Let’s talk about a topic that’s close to my heart today, because it’s going on inside my body. And that’s patellofemoral pain. My right patella just plain don’t move straight. And it’s a problem. Which got me thinking about articles along these lines. I shouldn’t try to treat this all myself, but you know I’m going to. My meandering research for ideas connected with another of my favorite topics, and one we’ve covered recently, feet.
So this week we’re looking into the connection between feet and knees, and I don’t mean the tibia. So we’re going to talk about foot orthoses, foot mobility, and foot/ankle mechanics and the affects they each have on patellofemoral pain. And hopefully I’ll learn something. And you will too.
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With that, let’s dive in!
The Gist - To be specific, foot orthoses versus hip control, which is generally my go-to for PFP and I imagine it’s yours too. The researchers wanted to answer a complex question, whether those with patellofemoral pain and greater pronation benefited from foot orthoses more than hip exercises. And they didn’t. Foot mobility had no effect on response to exercise or orthosis, but it’s not all bad. It’s actually quite interesting. Across the entire group of 192 participants who followed up at 12 weeks, everyone improved about equally. On average, at least. All groups: flexible foot, stiff foot, hip exercise, and foot orthosis, improved equally. But I’m ahead of myself, so let’s remind a bit.
They measured every participants’ foot pronation via weight-bearing and non weight-bearing measurements o the width of the participant’s mid foot. 11mm was the cutoff between high and low mobility. They then split everyone into two groups, foot orthosis and hip exercise. Details of both interventions in the next section. Everyone was treated by PTs blinded to the details of the study and had multiple exercise sessions. The primary outcome measure was the Global Rate of Change scale (GROC) and success was defined as someone feeling “much better”, or “better” on the GROC. By that metric, as 12 weeks, 46/92 people in the hip exercise group succeeded and 48/100 people in the foot orthosis group succeeded. Pretty much the same (50% vs. 48%).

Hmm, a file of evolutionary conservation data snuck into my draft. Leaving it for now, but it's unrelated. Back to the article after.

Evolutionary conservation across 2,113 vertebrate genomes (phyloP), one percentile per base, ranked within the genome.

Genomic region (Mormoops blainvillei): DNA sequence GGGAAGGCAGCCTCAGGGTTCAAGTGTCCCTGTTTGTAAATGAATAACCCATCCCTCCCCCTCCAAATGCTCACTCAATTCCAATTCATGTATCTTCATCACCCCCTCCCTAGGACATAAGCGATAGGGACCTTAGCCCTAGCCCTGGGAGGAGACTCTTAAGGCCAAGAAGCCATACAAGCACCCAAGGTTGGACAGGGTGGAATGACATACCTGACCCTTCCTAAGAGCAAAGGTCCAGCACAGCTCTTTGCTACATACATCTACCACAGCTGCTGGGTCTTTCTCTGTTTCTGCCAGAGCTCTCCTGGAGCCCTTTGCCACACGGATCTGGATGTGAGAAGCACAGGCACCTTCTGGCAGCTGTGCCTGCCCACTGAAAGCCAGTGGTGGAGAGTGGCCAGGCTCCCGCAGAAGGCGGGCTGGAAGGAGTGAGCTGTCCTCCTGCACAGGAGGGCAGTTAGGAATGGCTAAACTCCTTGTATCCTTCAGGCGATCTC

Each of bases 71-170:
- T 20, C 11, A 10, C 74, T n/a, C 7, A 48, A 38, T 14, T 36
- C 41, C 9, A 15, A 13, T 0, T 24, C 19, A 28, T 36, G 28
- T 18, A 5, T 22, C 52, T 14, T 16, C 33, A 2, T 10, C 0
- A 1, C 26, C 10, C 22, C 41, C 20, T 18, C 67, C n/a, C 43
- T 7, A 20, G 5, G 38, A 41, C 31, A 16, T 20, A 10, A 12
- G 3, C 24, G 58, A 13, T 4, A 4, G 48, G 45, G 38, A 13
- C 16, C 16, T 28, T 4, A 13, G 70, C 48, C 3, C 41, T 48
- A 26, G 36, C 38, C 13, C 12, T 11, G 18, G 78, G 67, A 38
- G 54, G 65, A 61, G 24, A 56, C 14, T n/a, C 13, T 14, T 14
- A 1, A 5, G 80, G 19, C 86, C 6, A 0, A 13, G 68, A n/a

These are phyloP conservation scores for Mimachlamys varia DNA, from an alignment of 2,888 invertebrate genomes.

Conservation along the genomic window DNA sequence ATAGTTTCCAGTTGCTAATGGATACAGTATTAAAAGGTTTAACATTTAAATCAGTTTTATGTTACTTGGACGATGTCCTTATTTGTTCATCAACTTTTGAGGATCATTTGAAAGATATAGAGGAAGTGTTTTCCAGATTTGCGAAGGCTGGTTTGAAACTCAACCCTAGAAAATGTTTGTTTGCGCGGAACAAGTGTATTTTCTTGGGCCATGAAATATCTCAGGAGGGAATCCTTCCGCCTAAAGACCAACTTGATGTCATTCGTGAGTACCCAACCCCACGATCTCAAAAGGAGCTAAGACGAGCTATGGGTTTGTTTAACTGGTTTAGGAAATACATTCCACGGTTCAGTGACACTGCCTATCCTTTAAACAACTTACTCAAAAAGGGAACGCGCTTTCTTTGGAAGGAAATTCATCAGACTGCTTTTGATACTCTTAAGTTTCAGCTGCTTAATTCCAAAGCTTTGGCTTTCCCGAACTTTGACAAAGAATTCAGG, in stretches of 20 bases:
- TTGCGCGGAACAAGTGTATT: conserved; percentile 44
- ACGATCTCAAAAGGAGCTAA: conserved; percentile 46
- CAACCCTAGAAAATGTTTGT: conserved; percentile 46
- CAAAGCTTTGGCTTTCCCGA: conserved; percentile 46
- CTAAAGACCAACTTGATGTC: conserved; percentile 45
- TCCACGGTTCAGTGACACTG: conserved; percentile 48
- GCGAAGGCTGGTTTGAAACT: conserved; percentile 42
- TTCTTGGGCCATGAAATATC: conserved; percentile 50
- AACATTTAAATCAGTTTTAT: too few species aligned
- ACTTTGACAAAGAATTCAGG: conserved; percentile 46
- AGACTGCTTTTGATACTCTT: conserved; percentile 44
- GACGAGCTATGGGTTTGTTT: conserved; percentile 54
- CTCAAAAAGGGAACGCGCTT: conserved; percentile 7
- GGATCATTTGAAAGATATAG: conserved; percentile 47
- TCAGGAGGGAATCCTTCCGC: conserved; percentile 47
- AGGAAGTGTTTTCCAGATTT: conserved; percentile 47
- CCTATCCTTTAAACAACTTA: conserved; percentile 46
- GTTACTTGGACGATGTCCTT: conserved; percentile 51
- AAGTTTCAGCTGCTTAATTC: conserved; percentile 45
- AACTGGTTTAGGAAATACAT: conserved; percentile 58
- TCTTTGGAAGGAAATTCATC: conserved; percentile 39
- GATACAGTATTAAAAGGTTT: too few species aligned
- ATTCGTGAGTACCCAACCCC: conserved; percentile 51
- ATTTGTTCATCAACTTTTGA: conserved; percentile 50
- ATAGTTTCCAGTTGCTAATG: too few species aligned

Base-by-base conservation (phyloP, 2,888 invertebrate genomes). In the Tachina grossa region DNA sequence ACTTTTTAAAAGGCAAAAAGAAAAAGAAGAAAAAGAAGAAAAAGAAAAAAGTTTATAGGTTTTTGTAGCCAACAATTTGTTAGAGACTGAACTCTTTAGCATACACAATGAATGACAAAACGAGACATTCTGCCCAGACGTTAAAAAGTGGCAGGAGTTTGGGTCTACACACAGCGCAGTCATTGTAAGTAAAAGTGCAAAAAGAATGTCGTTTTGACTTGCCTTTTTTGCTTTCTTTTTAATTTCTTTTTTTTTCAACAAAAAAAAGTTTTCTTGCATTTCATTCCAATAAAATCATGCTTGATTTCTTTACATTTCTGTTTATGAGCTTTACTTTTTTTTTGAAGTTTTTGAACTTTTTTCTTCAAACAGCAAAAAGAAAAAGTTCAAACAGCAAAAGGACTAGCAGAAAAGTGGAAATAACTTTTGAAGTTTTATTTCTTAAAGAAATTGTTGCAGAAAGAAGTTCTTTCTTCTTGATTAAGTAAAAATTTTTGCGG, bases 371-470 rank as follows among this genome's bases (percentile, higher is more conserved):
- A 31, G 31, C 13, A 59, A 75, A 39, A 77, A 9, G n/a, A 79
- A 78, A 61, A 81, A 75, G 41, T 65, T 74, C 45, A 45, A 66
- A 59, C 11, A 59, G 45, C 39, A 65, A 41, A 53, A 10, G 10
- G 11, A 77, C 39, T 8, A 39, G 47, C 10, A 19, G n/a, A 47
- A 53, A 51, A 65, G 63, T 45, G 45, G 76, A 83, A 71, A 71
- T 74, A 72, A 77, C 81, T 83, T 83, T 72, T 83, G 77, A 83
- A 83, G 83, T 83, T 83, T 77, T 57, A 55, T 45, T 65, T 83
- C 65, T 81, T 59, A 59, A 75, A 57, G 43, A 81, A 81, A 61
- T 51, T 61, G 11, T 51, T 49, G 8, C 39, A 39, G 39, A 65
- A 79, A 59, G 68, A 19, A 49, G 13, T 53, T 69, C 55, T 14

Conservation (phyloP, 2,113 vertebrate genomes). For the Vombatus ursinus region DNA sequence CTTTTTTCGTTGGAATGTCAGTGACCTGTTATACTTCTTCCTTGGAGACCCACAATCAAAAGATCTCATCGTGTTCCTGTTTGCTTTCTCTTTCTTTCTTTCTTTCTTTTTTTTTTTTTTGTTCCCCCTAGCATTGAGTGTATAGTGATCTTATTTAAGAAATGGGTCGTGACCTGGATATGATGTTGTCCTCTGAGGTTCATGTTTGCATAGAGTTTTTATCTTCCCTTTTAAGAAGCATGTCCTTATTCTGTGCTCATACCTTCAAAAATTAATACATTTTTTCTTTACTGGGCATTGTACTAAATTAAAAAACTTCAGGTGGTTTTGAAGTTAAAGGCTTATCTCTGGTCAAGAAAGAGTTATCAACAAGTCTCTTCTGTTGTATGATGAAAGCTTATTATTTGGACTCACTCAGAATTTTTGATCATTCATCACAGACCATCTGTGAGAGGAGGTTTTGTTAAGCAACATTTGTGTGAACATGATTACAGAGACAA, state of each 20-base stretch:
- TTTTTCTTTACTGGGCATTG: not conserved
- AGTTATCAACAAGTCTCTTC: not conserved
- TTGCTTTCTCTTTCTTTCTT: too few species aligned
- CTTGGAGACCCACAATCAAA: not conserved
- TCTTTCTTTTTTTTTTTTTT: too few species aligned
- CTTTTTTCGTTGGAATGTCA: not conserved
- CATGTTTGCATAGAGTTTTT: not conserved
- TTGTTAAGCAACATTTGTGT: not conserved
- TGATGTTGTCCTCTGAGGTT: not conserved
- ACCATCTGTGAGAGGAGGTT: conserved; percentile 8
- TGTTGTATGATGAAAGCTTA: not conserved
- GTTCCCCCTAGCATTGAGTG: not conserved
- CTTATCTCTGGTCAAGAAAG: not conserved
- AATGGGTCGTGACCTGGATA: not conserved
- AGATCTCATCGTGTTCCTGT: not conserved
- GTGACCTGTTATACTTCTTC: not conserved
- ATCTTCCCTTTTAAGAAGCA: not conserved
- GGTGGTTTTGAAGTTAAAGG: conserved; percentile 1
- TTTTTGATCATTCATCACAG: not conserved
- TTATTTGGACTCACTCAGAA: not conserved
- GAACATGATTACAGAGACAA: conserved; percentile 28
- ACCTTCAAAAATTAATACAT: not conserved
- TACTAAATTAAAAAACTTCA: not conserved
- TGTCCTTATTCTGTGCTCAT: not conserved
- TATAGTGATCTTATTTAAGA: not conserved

Tell Me More - Now, details. The actual pursuit of the study was to see if people with more mobile feet improved more from foot orthoses than those with less mobile feet, and, like I said, they didn’t. Secondarily though, we did learn that both interventions are pretty good, like I said above. Now on to something new.
The hip exercises were laid out in detail in another study, but were pretty much what you would expect. They targeted the posterolateral hip muscles that we go after for knee control. These were one-on-one with 3 sessions per week for 4 weeks with each exercise shooting for a max of 10 reps and RPE of 5-7/10. The participants weren’t told whether or not to continue the exercises after the four weeks.
Over on the foot side, they used pre-fab Vionics orthoses, one set to go in their main shoes and another that was a pair of sandals so they could wear them more often. PTs fit them to each participant and then gave them a 2x/day HEP consisting of calf stretches and anti-pronation foot exercises. They got 6 sessions over the course of 6 weeks and also weren’t told whether or not to continue the exercises after the 6 weeks were up.
Everyone was asked to followup at 12 weeks and most did so (192/216).
There were secondary outcome measures that I didn’t get into, but I do want to focus on the primary again for a second, the GROC. It’s a 7 point scale that has someone score their problem as much better, better, a little better, no change, a little worse, worse, or much worse.
Alright, I’m out.
Paper? Got it.
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